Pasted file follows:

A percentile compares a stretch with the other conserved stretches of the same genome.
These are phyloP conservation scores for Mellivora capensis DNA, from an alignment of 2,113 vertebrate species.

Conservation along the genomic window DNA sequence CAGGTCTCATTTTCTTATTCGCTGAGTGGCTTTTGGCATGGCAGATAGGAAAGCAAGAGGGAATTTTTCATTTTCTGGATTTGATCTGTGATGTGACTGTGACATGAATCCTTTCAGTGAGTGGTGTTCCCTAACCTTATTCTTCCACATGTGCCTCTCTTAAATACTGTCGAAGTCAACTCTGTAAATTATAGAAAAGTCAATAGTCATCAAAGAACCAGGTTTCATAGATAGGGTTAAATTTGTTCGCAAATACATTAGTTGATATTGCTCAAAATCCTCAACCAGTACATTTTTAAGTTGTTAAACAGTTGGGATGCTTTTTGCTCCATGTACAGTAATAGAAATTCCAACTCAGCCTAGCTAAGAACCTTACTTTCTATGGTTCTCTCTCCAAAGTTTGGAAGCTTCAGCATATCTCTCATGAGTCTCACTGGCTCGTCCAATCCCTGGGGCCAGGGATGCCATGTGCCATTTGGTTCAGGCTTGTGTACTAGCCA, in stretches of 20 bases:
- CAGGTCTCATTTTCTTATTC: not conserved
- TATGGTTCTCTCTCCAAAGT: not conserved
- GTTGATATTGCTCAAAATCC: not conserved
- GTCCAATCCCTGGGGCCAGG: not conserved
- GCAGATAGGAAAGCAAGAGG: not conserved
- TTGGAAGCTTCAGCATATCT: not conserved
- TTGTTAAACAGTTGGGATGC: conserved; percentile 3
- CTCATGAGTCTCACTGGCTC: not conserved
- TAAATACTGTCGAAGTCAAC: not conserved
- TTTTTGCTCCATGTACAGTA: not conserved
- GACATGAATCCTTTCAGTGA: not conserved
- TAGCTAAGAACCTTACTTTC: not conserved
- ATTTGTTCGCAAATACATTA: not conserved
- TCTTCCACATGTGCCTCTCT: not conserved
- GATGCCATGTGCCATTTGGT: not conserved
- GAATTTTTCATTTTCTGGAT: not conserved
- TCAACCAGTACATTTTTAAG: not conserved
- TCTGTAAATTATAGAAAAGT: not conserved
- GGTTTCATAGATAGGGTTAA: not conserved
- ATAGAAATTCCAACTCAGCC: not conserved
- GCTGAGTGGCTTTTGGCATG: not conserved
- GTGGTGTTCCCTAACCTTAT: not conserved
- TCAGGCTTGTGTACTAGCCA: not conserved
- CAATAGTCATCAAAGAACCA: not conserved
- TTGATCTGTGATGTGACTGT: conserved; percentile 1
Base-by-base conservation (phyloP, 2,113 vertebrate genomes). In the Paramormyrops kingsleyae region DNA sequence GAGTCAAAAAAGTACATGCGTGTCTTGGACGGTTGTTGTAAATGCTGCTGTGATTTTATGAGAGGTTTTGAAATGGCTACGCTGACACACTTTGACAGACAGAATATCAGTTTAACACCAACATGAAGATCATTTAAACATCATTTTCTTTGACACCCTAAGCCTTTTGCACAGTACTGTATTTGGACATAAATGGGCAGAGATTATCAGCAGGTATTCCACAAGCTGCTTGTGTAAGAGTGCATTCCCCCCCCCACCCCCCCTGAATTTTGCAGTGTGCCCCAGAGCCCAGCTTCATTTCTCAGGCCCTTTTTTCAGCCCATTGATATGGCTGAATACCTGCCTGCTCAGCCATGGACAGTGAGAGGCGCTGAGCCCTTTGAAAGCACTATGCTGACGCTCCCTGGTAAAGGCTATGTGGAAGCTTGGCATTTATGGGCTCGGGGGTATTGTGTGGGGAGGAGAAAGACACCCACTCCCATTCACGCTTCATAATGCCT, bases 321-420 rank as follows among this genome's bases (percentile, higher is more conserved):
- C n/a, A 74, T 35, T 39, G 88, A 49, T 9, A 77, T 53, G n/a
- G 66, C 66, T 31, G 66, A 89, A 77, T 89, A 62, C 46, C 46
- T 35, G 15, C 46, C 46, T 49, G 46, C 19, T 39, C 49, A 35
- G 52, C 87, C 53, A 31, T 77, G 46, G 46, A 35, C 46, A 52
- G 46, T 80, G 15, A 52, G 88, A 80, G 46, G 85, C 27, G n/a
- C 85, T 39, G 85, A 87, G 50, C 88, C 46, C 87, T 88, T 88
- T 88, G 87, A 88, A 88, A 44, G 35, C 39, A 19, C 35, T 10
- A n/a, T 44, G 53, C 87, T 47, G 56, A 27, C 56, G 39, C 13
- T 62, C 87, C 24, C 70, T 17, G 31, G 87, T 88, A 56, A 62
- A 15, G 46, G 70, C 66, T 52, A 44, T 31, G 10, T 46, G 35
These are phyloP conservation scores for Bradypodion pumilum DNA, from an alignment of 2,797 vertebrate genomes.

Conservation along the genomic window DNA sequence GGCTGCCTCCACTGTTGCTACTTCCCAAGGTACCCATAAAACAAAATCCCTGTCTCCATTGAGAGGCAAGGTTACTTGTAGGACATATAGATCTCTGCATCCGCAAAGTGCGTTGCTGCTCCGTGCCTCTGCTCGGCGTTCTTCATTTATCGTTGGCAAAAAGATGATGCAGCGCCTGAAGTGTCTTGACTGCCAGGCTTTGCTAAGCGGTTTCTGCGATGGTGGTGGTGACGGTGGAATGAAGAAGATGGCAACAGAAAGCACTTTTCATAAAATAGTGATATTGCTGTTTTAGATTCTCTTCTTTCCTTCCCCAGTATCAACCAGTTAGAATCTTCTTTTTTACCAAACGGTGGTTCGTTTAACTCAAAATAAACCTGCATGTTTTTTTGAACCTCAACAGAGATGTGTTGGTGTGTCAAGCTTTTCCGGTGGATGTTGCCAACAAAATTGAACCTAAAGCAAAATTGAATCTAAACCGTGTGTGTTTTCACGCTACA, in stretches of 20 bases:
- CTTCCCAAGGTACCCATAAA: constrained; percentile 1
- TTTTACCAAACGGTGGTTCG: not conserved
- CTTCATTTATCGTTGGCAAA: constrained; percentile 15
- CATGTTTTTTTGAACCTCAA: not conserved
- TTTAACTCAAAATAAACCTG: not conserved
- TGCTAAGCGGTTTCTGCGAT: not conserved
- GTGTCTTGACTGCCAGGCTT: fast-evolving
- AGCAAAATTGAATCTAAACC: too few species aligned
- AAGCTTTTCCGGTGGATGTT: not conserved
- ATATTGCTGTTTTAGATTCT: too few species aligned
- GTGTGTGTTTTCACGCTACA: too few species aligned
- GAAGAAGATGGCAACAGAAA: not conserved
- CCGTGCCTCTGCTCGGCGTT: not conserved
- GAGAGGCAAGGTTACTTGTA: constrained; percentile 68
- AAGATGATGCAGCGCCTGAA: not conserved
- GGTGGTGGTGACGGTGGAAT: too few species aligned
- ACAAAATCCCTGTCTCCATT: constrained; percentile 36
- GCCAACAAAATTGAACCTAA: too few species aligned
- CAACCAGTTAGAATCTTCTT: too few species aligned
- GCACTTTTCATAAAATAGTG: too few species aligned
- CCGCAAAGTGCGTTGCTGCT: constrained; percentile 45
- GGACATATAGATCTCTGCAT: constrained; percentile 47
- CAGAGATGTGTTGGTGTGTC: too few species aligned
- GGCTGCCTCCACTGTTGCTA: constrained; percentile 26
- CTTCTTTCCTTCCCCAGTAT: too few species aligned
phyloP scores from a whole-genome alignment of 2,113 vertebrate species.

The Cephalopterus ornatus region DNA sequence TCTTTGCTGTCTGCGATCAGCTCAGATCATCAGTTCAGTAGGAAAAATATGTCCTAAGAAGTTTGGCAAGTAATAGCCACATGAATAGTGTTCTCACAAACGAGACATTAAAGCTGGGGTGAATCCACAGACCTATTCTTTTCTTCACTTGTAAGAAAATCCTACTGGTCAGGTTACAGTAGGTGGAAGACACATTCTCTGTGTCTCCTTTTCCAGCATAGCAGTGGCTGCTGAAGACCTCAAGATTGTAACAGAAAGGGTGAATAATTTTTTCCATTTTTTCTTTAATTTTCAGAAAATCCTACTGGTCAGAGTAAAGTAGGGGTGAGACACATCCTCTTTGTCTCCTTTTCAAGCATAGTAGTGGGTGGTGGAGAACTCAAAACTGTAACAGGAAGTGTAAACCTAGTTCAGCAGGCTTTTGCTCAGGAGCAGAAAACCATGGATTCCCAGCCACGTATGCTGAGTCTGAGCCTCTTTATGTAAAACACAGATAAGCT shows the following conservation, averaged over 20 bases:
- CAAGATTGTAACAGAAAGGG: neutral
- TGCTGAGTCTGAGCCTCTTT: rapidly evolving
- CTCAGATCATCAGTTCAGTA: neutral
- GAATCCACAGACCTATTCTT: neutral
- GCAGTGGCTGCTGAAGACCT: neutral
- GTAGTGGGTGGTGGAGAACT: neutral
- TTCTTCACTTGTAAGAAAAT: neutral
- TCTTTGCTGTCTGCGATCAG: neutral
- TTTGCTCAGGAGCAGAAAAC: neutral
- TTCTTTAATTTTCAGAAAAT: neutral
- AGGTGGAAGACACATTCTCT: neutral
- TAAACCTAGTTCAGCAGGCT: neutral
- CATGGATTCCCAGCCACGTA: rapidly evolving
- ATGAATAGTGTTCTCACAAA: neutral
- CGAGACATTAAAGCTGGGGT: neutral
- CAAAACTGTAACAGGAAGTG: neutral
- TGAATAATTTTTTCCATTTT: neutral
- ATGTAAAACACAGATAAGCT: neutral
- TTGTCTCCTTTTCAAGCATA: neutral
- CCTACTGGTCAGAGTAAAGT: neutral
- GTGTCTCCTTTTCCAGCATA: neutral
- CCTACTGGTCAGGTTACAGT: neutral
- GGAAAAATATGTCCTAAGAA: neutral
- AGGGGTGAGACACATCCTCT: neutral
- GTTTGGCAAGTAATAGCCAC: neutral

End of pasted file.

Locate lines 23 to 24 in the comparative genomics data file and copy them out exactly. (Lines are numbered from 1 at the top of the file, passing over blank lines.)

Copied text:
- ATAGAAATTCCAACTCAGCC: not conserved
- GCTGAGTGGCTTTTGGCATG: not conserved